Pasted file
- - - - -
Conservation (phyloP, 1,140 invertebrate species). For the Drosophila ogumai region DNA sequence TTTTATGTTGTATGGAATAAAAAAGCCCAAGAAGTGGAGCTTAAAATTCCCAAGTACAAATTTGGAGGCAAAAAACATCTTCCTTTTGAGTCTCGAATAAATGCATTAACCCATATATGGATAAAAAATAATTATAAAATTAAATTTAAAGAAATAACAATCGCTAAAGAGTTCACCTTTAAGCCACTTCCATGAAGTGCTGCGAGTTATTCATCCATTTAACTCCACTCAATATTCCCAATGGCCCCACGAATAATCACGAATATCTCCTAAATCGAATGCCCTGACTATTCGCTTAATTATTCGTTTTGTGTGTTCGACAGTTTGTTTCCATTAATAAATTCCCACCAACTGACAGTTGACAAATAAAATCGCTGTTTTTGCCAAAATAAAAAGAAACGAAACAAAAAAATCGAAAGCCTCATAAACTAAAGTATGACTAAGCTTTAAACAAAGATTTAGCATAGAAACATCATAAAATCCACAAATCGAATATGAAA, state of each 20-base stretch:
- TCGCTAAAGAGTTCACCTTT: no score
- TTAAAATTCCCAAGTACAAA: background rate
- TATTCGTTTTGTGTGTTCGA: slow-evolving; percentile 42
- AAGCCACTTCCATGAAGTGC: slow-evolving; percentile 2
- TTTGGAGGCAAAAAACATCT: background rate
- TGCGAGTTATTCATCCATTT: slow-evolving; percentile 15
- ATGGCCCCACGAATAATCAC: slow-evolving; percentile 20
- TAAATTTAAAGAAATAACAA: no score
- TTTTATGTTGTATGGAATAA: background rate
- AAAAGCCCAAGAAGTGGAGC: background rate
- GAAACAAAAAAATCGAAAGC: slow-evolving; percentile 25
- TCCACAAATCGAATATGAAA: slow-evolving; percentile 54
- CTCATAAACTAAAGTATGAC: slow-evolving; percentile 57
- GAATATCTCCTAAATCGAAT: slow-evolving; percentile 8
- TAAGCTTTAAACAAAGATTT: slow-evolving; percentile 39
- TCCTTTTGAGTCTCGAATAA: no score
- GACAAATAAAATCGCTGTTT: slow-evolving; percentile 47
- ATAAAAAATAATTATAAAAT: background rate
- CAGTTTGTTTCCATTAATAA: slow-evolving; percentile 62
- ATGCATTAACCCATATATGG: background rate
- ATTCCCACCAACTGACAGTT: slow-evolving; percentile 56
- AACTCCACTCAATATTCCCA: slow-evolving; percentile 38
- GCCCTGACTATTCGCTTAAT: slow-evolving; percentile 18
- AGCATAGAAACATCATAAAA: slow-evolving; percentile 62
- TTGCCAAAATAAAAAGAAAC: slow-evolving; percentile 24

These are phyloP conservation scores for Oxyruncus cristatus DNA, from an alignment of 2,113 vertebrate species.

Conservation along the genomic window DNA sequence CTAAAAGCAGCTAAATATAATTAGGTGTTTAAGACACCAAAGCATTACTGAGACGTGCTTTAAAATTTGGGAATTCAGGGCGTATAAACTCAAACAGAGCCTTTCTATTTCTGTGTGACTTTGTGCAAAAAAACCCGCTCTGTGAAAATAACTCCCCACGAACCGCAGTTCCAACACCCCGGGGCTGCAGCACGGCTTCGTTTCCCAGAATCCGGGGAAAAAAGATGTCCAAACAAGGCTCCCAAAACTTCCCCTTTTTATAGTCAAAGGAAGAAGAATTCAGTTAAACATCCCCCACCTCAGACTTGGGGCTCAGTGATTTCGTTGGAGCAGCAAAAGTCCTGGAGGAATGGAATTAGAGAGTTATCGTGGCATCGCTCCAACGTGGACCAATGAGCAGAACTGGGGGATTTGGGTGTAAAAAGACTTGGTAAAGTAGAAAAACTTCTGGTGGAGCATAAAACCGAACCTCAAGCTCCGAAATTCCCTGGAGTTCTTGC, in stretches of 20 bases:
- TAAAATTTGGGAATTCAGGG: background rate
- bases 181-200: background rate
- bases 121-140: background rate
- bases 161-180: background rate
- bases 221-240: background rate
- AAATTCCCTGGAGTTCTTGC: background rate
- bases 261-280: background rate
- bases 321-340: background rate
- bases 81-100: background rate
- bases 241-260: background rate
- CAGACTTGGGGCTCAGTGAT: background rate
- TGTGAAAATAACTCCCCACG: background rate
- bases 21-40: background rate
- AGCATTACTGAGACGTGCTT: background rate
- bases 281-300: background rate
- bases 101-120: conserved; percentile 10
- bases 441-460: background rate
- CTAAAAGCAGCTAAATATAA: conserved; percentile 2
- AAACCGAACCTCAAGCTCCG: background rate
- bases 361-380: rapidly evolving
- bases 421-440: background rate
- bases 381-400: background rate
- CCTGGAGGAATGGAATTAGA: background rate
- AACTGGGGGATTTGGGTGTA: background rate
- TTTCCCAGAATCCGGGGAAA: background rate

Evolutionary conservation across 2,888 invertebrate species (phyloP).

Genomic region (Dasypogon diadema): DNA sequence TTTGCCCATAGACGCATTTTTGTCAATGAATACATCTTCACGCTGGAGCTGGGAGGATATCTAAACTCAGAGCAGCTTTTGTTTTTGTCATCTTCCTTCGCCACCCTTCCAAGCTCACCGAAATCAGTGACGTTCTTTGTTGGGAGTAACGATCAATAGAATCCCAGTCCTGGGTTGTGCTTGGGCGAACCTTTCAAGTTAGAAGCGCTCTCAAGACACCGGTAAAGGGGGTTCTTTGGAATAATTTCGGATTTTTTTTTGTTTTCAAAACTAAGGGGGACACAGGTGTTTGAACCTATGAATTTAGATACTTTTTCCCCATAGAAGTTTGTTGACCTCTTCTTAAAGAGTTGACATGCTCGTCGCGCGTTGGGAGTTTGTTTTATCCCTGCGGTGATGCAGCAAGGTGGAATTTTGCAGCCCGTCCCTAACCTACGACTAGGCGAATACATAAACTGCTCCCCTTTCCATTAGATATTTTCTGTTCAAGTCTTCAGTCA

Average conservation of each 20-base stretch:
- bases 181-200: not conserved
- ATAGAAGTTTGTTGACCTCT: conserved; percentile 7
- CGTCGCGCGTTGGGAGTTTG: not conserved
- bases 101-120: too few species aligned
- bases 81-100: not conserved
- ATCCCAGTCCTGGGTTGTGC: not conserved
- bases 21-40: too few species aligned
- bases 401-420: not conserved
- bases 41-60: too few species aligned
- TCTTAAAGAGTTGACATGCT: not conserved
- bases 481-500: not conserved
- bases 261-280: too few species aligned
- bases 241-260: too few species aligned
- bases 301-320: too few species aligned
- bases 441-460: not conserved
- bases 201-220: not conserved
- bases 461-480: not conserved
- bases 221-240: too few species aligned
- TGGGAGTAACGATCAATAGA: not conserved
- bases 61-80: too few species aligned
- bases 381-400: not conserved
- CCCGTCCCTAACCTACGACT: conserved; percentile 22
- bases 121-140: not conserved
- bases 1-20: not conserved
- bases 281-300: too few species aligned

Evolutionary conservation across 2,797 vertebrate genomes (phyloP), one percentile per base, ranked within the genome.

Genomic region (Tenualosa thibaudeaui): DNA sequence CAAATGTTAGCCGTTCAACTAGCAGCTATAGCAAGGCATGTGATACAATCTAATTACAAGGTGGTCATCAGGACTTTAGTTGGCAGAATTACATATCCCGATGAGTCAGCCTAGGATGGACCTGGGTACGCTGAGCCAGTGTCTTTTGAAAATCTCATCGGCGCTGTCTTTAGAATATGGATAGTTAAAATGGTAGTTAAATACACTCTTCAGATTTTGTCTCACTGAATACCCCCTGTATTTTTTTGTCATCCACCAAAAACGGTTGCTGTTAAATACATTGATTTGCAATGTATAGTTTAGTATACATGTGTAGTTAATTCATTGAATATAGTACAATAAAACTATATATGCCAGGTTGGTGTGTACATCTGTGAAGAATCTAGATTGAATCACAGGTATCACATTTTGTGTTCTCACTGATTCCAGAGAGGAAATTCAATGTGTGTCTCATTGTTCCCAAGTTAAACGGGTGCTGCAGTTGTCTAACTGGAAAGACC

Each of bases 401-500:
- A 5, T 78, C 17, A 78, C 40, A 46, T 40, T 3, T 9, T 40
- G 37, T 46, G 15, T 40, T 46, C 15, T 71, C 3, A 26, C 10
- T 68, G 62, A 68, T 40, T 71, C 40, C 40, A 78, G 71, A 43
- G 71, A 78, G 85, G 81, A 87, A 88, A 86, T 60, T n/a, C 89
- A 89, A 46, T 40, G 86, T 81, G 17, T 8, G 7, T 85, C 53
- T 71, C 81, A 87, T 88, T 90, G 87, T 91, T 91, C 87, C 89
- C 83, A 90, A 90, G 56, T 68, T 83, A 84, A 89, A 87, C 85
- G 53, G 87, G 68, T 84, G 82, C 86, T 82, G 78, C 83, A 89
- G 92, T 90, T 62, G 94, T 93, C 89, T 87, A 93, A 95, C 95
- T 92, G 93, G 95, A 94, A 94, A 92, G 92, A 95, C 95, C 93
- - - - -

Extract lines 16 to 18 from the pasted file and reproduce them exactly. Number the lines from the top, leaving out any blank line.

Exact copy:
- TAAGCTTTAAACAAAGATTT: slow-evolving; percentile 39
- TCCTTTTGAGTCTCGAATAA: no score
- GACAAATAAAATCGCTGTTT: slow-evolving; percentile 47